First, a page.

The answer to the problem isn’t to make phones useless. The answer is to skew the balance of that economic decision of cost vs. benefit to the point that >98% of people would never ever take the chance. I don’t know what those numbers would be, but I can tell you from what I see daily in NJ that $100 fines and zero points aren’t even close to getting the job done.

flutejpl on November 17, 2010 at 11:06 AM

So why should we allow the Feds to disable potentially-vital communications to/from our cars??

Because we have neither a say or a vote in the matter. this will be decided by an unaccountable administrator or czar.

Btw, isnt this manufacturing a crisis in need of a solution?
I will have to admit, i was taken a little aback the other day when a young lady passed me on the interstate with a cellphone in each hand.

abcurtis on November 17, 2010 at 11:26 AM

Are they going to disable this feature as well and if they do, will the monthly charge be reduced?

According to LaHood, Onstar is on the disable list.

abcurtis on November 17, 2010 at 11:28 AM

My guess is our government masters will be exempt from this.

abcurtis on November 17, 2010 at 11:28 AM

This isn’t really about safety. It’s about control. If they were really concerned about safety, they would reduce the speed limit again. That would save far more lives. Not that I’m in favor of that, but you get my meaning…

stvnscott on November 17, 2010 at 11:38 AM

LaHood is straight out of “1984″ with his suggestions. Big brother is watching us on the telescreens, and we as Americans need to prepare for the 10-minute Hate.

Lahood wants the government to track our cars, our mileage.
Lahood wants to disable our cell phones.
Lahood wants to control our lives, and Obama loves it.

Mark7788 on November 17, 2010 at 12:27 PM

Adding more required equipment to cars will make them more expensive, and increase the value of used cars without the scramblers.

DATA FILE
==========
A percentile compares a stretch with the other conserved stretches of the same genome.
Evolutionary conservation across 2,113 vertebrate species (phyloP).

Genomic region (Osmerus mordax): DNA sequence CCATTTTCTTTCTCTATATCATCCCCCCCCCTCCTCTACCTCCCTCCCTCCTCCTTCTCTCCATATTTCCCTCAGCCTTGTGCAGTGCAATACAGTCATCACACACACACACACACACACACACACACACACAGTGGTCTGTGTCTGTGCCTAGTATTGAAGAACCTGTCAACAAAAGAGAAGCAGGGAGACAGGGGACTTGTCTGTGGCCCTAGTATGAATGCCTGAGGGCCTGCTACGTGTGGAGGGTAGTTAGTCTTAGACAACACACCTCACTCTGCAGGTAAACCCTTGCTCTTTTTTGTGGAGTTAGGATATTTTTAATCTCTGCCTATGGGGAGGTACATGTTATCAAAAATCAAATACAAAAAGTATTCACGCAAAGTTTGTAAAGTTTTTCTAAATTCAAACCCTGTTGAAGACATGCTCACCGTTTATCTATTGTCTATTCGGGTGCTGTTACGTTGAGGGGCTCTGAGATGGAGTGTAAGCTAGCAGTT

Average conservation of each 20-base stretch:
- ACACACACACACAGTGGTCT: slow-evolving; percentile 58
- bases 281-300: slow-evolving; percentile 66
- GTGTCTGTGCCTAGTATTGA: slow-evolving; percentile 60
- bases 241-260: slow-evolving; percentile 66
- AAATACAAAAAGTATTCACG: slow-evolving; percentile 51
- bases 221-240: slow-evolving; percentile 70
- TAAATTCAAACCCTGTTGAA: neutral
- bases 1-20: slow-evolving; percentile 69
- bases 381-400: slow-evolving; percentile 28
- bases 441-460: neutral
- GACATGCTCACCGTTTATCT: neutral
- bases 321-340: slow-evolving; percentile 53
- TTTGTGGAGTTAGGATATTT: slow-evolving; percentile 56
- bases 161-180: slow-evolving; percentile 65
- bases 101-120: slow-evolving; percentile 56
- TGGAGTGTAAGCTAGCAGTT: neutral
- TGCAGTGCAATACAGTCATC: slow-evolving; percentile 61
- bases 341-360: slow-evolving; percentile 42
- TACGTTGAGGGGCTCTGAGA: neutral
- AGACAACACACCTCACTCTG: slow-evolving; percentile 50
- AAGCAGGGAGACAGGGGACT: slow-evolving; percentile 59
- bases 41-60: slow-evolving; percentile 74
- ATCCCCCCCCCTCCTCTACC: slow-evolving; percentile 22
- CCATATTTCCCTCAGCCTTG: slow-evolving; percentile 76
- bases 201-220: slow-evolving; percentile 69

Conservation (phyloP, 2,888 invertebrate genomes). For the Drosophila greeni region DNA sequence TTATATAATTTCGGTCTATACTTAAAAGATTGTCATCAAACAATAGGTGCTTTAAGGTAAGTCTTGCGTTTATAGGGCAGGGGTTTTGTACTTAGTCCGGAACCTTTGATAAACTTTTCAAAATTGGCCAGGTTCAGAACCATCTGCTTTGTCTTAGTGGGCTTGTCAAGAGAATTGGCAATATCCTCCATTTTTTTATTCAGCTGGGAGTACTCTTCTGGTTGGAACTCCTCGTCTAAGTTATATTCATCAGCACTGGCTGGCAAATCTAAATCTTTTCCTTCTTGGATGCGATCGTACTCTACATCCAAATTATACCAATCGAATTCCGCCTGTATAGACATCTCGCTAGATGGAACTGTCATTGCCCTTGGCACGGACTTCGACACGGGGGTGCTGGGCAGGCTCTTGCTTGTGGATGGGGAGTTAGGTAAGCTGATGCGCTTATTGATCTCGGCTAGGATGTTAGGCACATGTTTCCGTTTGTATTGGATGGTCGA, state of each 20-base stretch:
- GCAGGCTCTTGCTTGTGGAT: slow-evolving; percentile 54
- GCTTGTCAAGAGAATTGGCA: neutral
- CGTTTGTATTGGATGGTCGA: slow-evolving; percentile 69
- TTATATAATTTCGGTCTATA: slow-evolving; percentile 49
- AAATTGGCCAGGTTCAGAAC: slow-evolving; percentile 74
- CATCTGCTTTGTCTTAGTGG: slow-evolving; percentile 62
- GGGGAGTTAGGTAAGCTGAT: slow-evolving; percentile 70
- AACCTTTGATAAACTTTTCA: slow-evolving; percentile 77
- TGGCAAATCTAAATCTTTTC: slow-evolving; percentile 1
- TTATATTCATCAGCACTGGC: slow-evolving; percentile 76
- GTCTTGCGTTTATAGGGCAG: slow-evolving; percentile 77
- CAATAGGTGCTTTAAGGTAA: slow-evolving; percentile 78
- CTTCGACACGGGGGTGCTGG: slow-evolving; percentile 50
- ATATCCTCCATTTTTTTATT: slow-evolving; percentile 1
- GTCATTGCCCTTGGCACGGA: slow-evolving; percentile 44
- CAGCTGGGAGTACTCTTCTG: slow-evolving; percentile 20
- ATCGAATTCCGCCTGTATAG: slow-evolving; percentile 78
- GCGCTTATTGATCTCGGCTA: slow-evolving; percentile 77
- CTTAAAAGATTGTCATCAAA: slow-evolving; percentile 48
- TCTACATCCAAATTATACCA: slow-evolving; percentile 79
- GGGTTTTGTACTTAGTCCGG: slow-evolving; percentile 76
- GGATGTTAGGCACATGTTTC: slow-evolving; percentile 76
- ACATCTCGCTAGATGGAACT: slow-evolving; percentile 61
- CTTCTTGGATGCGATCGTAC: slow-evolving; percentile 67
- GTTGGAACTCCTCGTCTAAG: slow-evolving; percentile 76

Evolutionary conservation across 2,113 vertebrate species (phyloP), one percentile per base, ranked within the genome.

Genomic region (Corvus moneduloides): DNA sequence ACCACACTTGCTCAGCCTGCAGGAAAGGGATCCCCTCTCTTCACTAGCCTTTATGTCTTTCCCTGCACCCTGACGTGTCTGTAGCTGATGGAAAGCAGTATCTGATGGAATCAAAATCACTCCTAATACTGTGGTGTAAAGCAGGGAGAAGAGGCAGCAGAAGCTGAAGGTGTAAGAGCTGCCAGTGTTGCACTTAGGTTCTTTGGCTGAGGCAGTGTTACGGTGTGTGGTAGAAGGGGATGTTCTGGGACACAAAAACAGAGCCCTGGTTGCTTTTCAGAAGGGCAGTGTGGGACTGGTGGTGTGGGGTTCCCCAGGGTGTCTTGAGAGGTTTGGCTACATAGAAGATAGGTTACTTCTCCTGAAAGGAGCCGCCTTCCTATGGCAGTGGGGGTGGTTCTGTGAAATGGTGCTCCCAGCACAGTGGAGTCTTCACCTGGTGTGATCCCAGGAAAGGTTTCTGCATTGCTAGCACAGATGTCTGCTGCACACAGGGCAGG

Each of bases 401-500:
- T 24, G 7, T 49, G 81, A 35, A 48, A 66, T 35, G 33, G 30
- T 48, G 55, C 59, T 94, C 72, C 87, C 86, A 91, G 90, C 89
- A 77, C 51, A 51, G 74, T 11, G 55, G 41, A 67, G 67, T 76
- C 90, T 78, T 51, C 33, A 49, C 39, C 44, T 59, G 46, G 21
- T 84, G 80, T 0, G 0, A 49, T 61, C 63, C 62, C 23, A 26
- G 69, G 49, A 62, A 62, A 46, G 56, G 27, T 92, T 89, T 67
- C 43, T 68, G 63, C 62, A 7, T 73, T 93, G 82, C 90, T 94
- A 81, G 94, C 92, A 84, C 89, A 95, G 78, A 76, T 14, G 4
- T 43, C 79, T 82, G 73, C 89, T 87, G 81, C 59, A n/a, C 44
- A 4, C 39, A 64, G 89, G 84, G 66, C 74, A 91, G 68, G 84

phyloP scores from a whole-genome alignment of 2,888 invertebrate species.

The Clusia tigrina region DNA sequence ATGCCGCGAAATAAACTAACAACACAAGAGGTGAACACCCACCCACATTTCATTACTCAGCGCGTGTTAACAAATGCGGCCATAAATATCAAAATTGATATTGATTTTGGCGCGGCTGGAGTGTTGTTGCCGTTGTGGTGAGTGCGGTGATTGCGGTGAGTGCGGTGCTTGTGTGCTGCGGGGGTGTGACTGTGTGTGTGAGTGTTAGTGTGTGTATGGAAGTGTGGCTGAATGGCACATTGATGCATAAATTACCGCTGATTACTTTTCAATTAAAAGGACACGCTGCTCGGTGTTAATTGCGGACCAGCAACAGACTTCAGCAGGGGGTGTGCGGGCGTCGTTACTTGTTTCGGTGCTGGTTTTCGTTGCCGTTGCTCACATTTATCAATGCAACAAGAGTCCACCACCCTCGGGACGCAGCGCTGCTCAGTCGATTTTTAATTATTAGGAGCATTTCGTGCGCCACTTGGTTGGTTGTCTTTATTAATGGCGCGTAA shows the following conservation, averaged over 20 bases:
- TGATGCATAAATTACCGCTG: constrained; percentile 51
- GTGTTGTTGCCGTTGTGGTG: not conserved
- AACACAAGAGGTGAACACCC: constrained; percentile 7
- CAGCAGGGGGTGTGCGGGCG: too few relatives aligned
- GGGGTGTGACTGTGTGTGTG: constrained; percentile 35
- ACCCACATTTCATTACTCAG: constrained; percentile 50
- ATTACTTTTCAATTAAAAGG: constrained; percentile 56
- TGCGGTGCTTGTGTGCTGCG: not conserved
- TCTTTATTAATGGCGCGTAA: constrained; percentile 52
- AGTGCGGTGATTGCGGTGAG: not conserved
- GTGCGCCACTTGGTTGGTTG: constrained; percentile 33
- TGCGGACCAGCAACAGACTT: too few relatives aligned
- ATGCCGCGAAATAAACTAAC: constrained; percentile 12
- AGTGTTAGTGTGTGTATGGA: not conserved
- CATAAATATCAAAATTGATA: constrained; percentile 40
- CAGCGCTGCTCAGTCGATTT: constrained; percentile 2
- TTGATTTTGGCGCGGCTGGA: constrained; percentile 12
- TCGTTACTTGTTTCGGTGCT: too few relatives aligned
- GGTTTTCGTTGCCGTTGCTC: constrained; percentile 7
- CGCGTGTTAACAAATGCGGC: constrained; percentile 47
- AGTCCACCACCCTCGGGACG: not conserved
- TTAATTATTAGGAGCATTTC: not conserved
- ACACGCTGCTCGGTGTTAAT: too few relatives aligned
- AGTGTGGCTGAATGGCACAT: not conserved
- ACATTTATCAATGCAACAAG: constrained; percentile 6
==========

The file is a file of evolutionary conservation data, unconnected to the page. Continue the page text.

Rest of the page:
After cash for clunkers, increasing the value of used cars is a feature, not a bug.

gryphon202 on November 17, 2010 at 12:33 PM

ThisTSA groping isn’t really about safety. It’s about control. If they were really concerned about safety, they the TSA would reduce the speed limit again adopt Israeli security procedures. That would save far more lives. Not that I’m in favor of that, but you get my meaning…

stvnscott on November 17, 2010 at 11:38 AM

Slightly off-topic, but the template fits most conservative vs. liberal issues.

gryphon202 on November 17, 2010 at 12:35 PM

BIG run a muck GOVERNMENT. I predict it won’t end well.

Vote them all out, repeat until gone.

tarpon on November 17, 2010 at 2:07 PM

It’s very sad that a government would need to take the steps of dampening cell phone signals in cars because people are too selfish to do the right thing.

The Thin Man Returns on November 16, 2010 at 4:57 PM

My best friend was killed in a drunk driving accident the day after Thanksgiving 2001.
2 of my students were killed in one in 2006.
So I know about drunk driving.
So you are here to legislate selfishness, is that it?
You are the kind of people that are responsible for the attempted murder of this Republic.
Life is dangerous. The govt can’t save you.
End of story.

In Pennsylvania there is already a law on the books that states it is illegal to drive while distracted. I bet every other state has a similar law. This isn’t needed. Also, how will this scrambler effect things like radios, pacemakers, CB radios?
This is more about, again, just getting people to submit. We are wards of the state and nothing more.

JellyToast on November 16, 2010 at 6:58 PM

I say this all the time to these people who want to advocate more loss of their personal liberties.
If you are doing something that distracts you & it causes you to swerve or cause an accident, then there are already punishments for that.
It’s like hate crimes. A crime is a crime. All crimes are pretty hateful. Sentencing is what separates more destructive actions from lesser ones.
And like someone already said: STATE ISSUE here.
NOT a federal issue.
States need to tell the feds to STFU, pull the 10th on them, quit sending them all that $$ & let the beast STARVE from lack of attention.
Come on state AG’s, legislators-grow a PAIR.

Badger40 on November 17, 2010 at 2:30 PM

Let me offer a modest proposal for amending any such proposed legislation.

Add a proviso that any negative effect experienced by individuals subject to this legislation will also be imposed personally upon the Transportation Secretary at the time that incident occurs.

VekTor on November 17, 2010 at 4:21 PM